Thursday, March 23, 2006

"I'm not questioning your powers of observation, I'm merely remarking upon the paradox of asking a masked man who he is."

Mes Amis

V For Vendetta is a slice of popcorn fun that, like the Matrix before it, is dressed up in what at first appears to be intelligent commentary but is actually as shallow as anything else on the big screen.

Look, there's a lot to say for the idea of this lone freedom fighter (A continuously masked Hugo Weaving) fighting a totalitarian Government. And yes, seeing Evie Hammond (the divine Natalie Portman) coming to realise that the world she lives in may in need of a swift kick in the arse is pretty intrigiuing. But its all about as subtle as a brick. V, who is so fond of quoting Shakespeare, might say that this tale was "Full of sound and fury, signifying nothing."

Because for all the braying from the right in America about what a brutal attack this is on them, this is really little more than a tickle with a feather duster under the armpits. Everything in this movie has been said before. In fact, as a companion piece to Good Night and Good Luck, there's more genuine anger in Good Night because it really wants to show the effect a complacent nation has on every day rights. V For Vendetta is a little more concerned with looking very cool. It has a message - that we should always question our government and never believe the truth of what is told to us through the mass media - but that message is comparatively simple and is always laid to the side for a moment so that some other piece of cool cinema can take place. There is little genuine call for change in this film. And yet it seems to want to cry freedom.

There's a lot to like in V, of course. Hugo Weaving portrays so much emotion for a man in a smiling Guy Fawkes mask. And in the first half of the movie - when the script writers endear to give V his own peculiar voice and speech patterns - he sounds so cool, too. Smart, witty and intelligent, quoting Shakespeare as he slices up the tools of Government oppression. And then somewhere along the line they get bored and he starts to sound more and more like Joe Blow, his lines becoming more vacuous and in line with just about any other vigilante superhero. Its a credit to Weaving that he still brings some dignity to the lines, of course, but nothing matches his initial appearance as he saves Evie from a horrific fate at the hands of the Government employed "Finger Men".

All in all its the cast who bring dignity to this film and raise it above the mess it could easily have been. Stephen Fry who appears as a TV comedian who decides to take on the Government (think if Murrow had done a Benny Hill style sketch lampooning McCarthy) is all subtle sophistication and gentle sadness despite the aforementioned Benny Hill sketch which is part of his character's TV persona. Indeed, where the script conspires to make his character suddenly dumb as a brick (convinced that the Government will not black bag him for his public lampooning of the Chancellor) Fry brings a nuance to his words that implies he knows precisely what will happen but must go on as it it won't because that's what he must believe if he is to ever set the world to rights.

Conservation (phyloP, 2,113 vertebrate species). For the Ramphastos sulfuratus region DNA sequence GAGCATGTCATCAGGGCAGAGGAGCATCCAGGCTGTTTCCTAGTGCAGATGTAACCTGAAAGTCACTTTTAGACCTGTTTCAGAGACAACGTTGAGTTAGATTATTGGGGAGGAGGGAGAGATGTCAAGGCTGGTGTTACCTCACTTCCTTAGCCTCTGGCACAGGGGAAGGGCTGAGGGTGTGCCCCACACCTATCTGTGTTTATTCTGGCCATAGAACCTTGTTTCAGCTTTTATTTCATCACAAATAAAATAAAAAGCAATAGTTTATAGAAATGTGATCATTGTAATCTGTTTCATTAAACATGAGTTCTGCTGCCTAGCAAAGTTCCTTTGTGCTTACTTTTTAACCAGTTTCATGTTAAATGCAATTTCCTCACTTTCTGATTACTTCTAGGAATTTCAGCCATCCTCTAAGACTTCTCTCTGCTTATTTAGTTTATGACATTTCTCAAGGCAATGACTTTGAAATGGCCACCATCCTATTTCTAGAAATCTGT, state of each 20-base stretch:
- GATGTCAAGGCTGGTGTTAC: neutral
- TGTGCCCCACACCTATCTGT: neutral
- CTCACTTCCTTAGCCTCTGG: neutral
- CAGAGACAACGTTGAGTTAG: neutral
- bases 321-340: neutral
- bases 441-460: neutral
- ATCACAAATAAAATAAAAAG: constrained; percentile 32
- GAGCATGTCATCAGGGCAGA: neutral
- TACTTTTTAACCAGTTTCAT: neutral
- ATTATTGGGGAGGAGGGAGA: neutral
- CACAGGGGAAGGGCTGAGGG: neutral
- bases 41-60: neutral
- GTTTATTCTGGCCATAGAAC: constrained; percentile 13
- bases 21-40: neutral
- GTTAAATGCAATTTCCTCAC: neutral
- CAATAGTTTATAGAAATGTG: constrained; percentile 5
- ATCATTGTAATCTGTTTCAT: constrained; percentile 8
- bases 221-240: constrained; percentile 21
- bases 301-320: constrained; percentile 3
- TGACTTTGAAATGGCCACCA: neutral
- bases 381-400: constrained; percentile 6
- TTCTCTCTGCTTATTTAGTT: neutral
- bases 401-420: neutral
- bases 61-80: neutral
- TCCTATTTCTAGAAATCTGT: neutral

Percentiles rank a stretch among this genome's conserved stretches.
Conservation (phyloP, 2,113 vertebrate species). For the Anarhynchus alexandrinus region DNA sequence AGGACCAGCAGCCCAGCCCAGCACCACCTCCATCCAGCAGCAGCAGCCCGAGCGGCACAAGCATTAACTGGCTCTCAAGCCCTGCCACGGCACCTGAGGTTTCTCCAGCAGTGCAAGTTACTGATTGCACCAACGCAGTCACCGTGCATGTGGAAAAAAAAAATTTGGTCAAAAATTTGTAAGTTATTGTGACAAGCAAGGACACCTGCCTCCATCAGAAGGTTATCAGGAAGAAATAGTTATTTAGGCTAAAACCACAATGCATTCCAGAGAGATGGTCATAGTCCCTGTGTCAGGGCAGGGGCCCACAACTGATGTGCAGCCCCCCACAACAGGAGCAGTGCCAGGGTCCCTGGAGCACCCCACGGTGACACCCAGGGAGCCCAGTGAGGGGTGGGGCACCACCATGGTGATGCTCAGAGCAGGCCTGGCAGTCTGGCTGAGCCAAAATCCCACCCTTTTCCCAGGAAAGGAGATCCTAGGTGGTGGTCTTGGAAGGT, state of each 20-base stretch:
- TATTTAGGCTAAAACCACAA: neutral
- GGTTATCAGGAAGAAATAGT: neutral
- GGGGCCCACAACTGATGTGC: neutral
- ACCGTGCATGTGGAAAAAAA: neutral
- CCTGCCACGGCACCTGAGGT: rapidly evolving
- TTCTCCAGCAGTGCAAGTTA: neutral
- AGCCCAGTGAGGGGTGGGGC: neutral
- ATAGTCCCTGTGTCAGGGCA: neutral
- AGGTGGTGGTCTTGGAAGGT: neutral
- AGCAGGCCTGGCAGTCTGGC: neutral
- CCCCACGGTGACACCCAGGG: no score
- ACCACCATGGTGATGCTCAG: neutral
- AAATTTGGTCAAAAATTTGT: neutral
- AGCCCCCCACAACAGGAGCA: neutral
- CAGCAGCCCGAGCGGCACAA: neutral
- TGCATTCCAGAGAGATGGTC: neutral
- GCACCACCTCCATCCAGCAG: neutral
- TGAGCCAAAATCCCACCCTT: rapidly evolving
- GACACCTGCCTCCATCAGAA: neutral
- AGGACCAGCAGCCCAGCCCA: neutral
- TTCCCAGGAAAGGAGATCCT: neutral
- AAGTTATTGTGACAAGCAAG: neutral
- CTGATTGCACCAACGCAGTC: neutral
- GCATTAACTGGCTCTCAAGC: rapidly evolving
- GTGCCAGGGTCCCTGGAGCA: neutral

Natalie Portman does a very decent job, finally shrugging off the vacant Star Wars persona she had begun to develop. She's probably the weakest link in the cast but again this may be down to the writing: her character goes through the motions of change but there's very little believability to the way this change occurs and the switcheroo at the midpoint of the movie which is supposed to convince her to finally join V's cause is... lazy, predictable and getting to the point where you have to ask yourself why you just sat through the last twenty minutes of film if it didn't actually mean anything.

The main problems with V lie in the script. Halfway through I found myself remembering Jack Nicholson's Joker standing with his jaw dropped as Michael Keaton's Batman flew out of the trap the Joker had laid, carrying Vikki Vale on his arm. I wanted to mumble in disbelief, "Where does he get those wonderful toys?" Because the way V and everyone talks its like V is the first terrorist to appear since the new Government took control. And if we believe the origin story, V had no contacts, noplace to stay, nothing to his name. And yet suddenly he has a cool castle, access to explosives, the ability to spend ten years digging out the old underground tunnels (on his own????) and no apparent friends except for Evie. Normally I'm not a fan of overexplanations but here it really felt like on one hand they were saying V was alone and on the other he had so much influence that there had to be some grand conspiracy working on his behalf.

V for Vendetta isn't as bad as it could be. Yet its not as wonderful as it wants to be. It passes the time, its message is flawed but okay and there's a horrible, horrible twist midway through that should be dramatic but falls incredibly flat. However there's a good deal of cool stuff to enjoy (Loving that final explosion and V's early appearances are very cool indeed) and the cast seem to be having a ball. I just wish the Wachowski Brothers would quit thinking they were modern day philosophers. Because, trust me fellas, you'd flunk out.

Au revoir


1 comment:

Sandra Ruttan said...

"this is really little more than a tickle with a feather duster under the armpits"

So it's a torture film. Gotcha.

But at least it isn't a commentary on Canada.